This project questions who writes history and whose histories are told. It is a feminist library of blind spots, untold stories, and missing narratives within history and theory, in he form of a collectively built, continuously growing online repository. Futuress invites all to contribute to the active writing of past, present and future history.
Submit a book at futuress.org | Contact email@example.com
Call for Collective Representation. Pictured: Adeola Enigbokan, Alice Rawsthorn, Aynouk Tan, Carly Rose Bedford, Lonny van Ryswyck, Nadine Sterk, Riksa Afiaty, Simona Castricum, Yandell Walton & Yetunde Olusanya. Image by Gabriel A. Maher and Ina Weise.
Can you only dream what you have seen?
Call for Collective Representation by Gabriel Maher & Ina Weise
This project is an open call for a future where womxn* are visible – womxn of colour, queer womxn, all who participate in the definition of womxn and trans & non-binary identities.
*Womxn* is an attempt to a more inclusive term that not only sheds light on the prejudice, discrimination, and institutional barriers womxn have faced, but to also show that womxn are not an extension of men. The term is more intersectional than womyn because it includes trans-femme and non-binary identities.
When Designers started wearing trousers by Sara de Campos. “I see this future where opportunities are given equally both to women and men, and it looks to me as normal as I’m wearing my jeans today.”
What happens when we have added to the cake?
The Visual Fictions offer glimpses of the future of the practice—complex, multilayered, polyphonic and ambitious. The narrators of these fictions come from all realms of art, architecture and design, diverse geographies and origins: Associates Associates, Sara de Campos, Fictional Journal, Anne Dessing and Michiel van Iersel, Marie Herwald Hermannand Anders Ruhwald, Zoë Ritts and Océane Réveillac, Galerie Stephanie Kelly, Kosmos Architects, Oliver Klimpel, Alexandra Midal and Emma Pflieger, Kamau Patton, Martha Poggioli, Alejandra Navarrete Llopis and Naho Kubota, OOIEE, James Taylor-Foster.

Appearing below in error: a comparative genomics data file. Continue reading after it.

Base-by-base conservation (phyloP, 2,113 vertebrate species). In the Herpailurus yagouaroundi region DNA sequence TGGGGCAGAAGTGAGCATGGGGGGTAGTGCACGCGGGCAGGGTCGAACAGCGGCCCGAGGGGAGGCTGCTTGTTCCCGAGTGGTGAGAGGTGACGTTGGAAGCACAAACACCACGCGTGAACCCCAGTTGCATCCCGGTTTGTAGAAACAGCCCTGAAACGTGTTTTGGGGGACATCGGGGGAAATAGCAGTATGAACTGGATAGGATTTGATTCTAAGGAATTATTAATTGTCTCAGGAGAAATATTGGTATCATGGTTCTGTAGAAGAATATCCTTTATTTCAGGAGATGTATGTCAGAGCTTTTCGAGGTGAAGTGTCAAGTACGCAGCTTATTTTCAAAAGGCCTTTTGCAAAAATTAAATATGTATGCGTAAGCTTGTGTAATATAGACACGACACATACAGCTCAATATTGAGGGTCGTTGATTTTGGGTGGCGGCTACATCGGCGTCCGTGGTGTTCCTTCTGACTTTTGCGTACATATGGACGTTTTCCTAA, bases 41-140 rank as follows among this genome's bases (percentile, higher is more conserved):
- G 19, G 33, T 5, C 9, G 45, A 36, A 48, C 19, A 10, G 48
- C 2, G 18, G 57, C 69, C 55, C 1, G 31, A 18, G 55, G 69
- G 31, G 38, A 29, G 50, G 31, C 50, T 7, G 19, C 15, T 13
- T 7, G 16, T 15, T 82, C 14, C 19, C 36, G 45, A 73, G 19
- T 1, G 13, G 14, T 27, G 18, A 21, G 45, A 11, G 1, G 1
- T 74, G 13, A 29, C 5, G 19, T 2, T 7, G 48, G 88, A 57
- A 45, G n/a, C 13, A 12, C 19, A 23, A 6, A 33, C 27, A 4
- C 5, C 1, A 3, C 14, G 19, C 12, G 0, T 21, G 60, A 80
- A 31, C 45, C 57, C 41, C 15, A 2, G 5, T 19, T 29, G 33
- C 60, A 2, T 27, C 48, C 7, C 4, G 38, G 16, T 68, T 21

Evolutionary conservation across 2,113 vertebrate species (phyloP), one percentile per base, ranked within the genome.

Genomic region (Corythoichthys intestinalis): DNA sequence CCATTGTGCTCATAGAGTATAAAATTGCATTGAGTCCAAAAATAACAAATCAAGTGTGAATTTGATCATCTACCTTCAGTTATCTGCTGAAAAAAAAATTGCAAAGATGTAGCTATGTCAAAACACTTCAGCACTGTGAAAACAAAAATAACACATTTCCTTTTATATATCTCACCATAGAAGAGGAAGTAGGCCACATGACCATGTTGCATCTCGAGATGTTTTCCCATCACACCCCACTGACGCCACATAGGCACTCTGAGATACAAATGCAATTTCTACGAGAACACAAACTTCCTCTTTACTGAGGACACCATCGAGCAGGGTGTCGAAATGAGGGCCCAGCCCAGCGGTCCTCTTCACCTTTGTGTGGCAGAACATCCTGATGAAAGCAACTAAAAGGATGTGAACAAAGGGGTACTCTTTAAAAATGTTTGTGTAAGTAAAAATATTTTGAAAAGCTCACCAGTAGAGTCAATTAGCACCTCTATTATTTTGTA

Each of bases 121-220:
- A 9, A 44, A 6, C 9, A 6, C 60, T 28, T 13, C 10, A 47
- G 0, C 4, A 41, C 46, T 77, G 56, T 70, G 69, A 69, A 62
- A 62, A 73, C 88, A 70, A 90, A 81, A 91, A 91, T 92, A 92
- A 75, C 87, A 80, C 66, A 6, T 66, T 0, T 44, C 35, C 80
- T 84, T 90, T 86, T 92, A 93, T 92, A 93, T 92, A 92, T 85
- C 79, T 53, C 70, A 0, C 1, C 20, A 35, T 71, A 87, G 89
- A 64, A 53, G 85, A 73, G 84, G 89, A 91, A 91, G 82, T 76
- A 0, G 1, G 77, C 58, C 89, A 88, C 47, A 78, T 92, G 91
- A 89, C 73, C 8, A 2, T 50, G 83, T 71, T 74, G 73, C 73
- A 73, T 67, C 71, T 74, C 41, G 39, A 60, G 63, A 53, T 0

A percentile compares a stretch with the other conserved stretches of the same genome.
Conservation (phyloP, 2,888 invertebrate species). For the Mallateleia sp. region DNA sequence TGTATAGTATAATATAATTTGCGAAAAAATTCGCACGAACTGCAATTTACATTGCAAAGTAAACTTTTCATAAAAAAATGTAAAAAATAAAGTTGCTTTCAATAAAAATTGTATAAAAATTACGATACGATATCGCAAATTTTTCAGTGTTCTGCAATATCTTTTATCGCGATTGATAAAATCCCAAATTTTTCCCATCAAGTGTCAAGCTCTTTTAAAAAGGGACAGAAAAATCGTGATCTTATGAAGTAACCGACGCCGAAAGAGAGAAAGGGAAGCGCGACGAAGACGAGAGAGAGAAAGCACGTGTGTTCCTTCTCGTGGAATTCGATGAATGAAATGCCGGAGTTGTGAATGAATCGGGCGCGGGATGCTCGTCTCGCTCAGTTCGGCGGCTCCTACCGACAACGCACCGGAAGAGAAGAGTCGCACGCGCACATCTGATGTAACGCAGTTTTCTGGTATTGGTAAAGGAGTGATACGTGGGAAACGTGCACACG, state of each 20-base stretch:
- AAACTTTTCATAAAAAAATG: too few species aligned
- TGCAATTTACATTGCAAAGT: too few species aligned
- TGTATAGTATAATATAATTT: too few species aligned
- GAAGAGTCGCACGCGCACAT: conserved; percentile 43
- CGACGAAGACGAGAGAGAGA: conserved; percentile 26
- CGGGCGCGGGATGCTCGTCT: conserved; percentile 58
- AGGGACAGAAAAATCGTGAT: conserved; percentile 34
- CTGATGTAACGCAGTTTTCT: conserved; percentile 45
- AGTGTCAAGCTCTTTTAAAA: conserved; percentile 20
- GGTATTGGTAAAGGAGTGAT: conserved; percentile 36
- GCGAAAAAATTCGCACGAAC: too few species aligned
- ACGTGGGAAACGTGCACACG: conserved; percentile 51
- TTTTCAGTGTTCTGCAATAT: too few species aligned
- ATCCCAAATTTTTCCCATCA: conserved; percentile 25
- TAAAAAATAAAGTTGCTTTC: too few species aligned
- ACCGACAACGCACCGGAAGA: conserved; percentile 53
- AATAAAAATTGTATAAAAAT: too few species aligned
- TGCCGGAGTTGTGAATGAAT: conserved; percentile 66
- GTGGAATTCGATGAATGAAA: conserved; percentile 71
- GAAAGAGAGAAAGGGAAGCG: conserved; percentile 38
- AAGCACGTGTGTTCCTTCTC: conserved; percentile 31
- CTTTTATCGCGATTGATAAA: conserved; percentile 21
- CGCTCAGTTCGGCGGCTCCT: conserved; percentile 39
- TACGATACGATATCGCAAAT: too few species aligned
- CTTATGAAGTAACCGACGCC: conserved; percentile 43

Exercise to Unlearn the Canon. Photo by Klemens Renner.
How can you learn anew?
Exercise to Unlearn the Canon by Vivien Tauchmann
This is an invitation to practice changing power dynamics through tactile and bodily engagement. As a series of experiential performative interventions, the participants in Exercise to Unlearn the Canon become the material itself, exploring the capabilities of our bodies to extend the individual experience of our environment and thus provoke behavioral change. The performance references texts by Sara Ahmed, Margarete Stokowski, Kimberlé Crenshaw and Audre Lorde. This was performed during Dresden’s Museum’s Night, 6 July 2019.
Ritual of Self-Empowerment. Photo by Klemens Renner.
How does an alternative world look and feel like?
Ritual of Self-empowerment by Pinar&Viola
In this personal presentation, Pinar Demirdag of artist duo Pinar&Viola discusses her self-growth process in recent years, sharing her journey towards consciousness and breaking out of conventions and expectations.
The patterns in the video are from the Alternative Collection by Pinar&Viola which celebrates an alternative world system and a more conscious, loving and unifying existence.
Exhibition view, entrance room. Photo by Klemens Renner.
How can we make space for a multitude of voices?
Multiverse by Julia E. Dyck
Working with analogue synthesis and a small group of voices, this composition is a soundscape for a speculative nonplace. Driven by the passage “Add to the cake / Add to the canon”, the shifting atmosphere reflects spontaneous creation and the continuous conversion of energy into matter.
Listen to the soundpiece here.